Monrovia, California, calls itself ‘The Gem City of the Foothills’ and the old place has realized its boast, featuring a photogenic main street, well-loved parks, and beautifully restored Craftsman homes. The town is just west of Los Angeles on the shoulder of The Sierra Madre Mountains overlooking the San Gabriel Valley. Metrolink, a light rail network echoing the Red Cars of my childhood, gives easy access to downtown LA. I grew up here, attending once-segregated schools. Times have changed.
In town, I developed a routine of cycling to Library Park to read while enjoying a postprandial cigar. I paused frequently to watch people at play – a grande dame promenading her romantically ambitious chihuahua, a father and daughter practicing guitar, three earnest boys discussing Jesus – and girls, a courting lesbian couple playing patty-cake beneath an oak tree old enough to know better. Spanish, the second language of my childhood, fills the gaps in fully bi-lingual conversations. Todo el mundo speaks Spanglish.
Monrovia was the long-time home of Upton Sinclair, Pulitzer Prize winning author, vegetarian, and Socialist politician. The man dubbed ‘American’s Conscience,’ Sinclair was directly responsible for legislation regulating the meat packing industry and for the establishment of a journalists’ code of ethics. His home, a beautiful neo-Mediterranean, is privately owned and well maintained. I took a photo to share. When I was a kid I always looked out for Sinclair in the library, hoping to steal a glance at the old dragon. It was the 1950s, the height of the Red Scare; I expected him to have a pitchfork, horns, and a tail.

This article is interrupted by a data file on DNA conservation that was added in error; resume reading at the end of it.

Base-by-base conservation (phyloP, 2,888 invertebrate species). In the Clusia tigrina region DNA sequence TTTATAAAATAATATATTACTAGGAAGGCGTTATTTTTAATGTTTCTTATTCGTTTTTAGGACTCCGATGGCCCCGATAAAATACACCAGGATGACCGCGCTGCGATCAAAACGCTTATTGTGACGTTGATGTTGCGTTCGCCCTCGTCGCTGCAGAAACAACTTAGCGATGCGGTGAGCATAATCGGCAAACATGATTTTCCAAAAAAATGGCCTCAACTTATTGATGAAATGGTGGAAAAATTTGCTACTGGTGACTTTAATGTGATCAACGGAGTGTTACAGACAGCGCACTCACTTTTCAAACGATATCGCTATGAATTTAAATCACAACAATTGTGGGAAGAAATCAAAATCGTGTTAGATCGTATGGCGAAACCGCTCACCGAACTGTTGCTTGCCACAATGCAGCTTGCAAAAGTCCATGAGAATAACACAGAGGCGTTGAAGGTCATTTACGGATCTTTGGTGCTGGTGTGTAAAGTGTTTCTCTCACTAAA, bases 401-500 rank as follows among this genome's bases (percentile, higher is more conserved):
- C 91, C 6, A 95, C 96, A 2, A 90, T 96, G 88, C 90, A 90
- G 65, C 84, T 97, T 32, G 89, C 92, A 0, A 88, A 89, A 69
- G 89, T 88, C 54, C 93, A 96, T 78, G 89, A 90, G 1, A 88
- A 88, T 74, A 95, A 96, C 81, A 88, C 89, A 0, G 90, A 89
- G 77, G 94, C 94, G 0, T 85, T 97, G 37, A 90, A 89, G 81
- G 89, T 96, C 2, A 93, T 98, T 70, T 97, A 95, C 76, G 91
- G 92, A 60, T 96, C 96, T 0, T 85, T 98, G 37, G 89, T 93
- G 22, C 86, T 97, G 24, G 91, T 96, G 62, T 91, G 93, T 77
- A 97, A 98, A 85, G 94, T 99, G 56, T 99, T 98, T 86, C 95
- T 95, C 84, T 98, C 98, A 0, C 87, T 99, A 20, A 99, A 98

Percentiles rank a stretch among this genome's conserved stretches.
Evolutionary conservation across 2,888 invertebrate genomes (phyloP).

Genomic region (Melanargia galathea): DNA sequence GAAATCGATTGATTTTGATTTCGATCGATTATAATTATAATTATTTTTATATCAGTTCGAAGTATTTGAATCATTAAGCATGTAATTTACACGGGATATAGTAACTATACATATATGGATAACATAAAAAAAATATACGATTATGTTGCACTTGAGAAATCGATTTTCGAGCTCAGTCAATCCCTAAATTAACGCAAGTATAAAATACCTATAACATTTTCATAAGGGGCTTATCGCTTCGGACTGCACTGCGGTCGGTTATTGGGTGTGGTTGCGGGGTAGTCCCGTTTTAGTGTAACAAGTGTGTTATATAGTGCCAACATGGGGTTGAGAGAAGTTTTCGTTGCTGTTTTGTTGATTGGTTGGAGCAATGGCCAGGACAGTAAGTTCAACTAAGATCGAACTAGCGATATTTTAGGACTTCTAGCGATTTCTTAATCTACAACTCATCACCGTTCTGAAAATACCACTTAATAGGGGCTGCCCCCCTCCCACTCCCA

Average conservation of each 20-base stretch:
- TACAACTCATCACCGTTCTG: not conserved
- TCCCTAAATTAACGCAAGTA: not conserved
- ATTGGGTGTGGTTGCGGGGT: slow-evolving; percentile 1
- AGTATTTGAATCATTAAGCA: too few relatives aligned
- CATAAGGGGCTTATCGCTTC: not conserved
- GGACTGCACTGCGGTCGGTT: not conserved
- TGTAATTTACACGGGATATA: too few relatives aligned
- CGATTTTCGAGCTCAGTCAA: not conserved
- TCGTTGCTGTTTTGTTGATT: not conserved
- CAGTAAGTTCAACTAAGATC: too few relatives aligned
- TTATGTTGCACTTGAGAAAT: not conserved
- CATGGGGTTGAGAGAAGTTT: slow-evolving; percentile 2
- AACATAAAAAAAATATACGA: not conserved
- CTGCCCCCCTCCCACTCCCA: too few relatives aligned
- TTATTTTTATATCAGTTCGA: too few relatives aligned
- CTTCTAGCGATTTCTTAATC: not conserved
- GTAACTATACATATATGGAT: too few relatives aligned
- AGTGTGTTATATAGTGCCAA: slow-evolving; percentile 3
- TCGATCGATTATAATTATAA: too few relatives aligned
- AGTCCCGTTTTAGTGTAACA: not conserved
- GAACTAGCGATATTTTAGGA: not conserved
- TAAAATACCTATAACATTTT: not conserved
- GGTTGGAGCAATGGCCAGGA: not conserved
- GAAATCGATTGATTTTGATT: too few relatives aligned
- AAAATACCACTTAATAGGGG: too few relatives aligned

Along my rambles I visited the war surplus store which was my childhood fairyland. Inside its sacred confines, one could then purchase de-commissioned M-1 rifles, black-bladed commando knives, ammunition belts, and disarmed hand grenades. Things don’t get better for a 10-year-old boy. I also cycled past Clifton Middle School which, in my day, we called ‘CCC,’ Clifton Concentration Camp. Gladys Webb, its Principal, predicted I’d be in penitentiary before my 18th birthday. She was close. I was in high school.
My sister Sue and I were comped into Disneyland by her son, an engineer on the live steam railroad which circles the park. I was an engineer there more than 50 years ago and the current generation welcomed me home with a cab ride and a circuit on the ‘Lilly Belle,’ the parlor car reserved for VIPs. Sue and I rode in the same car once occupied by the Emperor of Japan and Governor Schwarzenegger. Feeling imperial and indestructible, I told stories of the early days of Disney Rail when ‘Uncle Walt’ frequented the park and occasionally ran the locomotive. Nowadays there are women engineers who do that job too. The diesel fuel which once fired the steam engines has been replaced by bio-diesel salvaged from Disneyfat fry-cookers. I was hugged by Engineer Alia. That was way cool. I wish I had a selfie to share. Times have changed!
Back in Monrovia, I watched a well-played amateur baseball game in Recreation Park while a flock of parrots squawked and gamboled overhead. It’s avocado season and the immigrant birds thrive on guacamole. I think they’ve gotten into the margaritas too. After the ball game, I adjourned to the pool. Life es buena for an ol’ vato in Old Monrovia.